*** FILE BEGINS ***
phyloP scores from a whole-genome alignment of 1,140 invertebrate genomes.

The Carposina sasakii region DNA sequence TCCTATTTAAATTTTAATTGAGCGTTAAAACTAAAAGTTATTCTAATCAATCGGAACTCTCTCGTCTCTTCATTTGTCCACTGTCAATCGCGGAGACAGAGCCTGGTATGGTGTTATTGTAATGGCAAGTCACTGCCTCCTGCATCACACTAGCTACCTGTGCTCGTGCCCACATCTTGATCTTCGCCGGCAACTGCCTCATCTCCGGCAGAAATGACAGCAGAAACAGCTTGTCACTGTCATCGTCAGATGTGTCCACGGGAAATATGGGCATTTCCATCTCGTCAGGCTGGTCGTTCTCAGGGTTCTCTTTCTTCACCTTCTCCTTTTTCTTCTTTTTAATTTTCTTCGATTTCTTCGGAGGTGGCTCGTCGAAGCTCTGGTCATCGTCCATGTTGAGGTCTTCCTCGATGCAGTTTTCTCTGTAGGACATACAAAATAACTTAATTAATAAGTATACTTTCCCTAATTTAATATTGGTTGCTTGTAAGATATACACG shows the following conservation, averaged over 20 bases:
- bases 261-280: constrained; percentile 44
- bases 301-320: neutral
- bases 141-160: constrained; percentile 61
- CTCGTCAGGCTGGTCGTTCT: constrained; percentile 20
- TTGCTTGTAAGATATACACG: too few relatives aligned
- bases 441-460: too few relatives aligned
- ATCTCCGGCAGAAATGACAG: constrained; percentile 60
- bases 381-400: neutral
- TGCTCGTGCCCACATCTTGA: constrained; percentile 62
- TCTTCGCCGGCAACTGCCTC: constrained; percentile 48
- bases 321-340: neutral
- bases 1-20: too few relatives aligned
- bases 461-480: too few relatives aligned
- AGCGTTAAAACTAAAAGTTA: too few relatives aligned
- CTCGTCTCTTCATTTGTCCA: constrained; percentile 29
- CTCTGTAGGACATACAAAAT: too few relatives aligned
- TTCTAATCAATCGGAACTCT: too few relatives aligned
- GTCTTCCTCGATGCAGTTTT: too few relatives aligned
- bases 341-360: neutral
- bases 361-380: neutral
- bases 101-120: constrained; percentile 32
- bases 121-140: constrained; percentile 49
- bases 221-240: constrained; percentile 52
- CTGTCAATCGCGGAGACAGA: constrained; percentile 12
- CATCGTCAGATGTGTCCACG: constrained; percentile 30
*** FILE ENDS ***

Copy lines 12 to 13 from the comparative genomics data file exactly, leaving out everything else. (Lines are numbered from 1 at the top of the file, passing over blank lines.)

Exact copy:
- TCTTCGCCGGCAACTGCCTC: constrained; percentile 48
- bases 321-340: neutral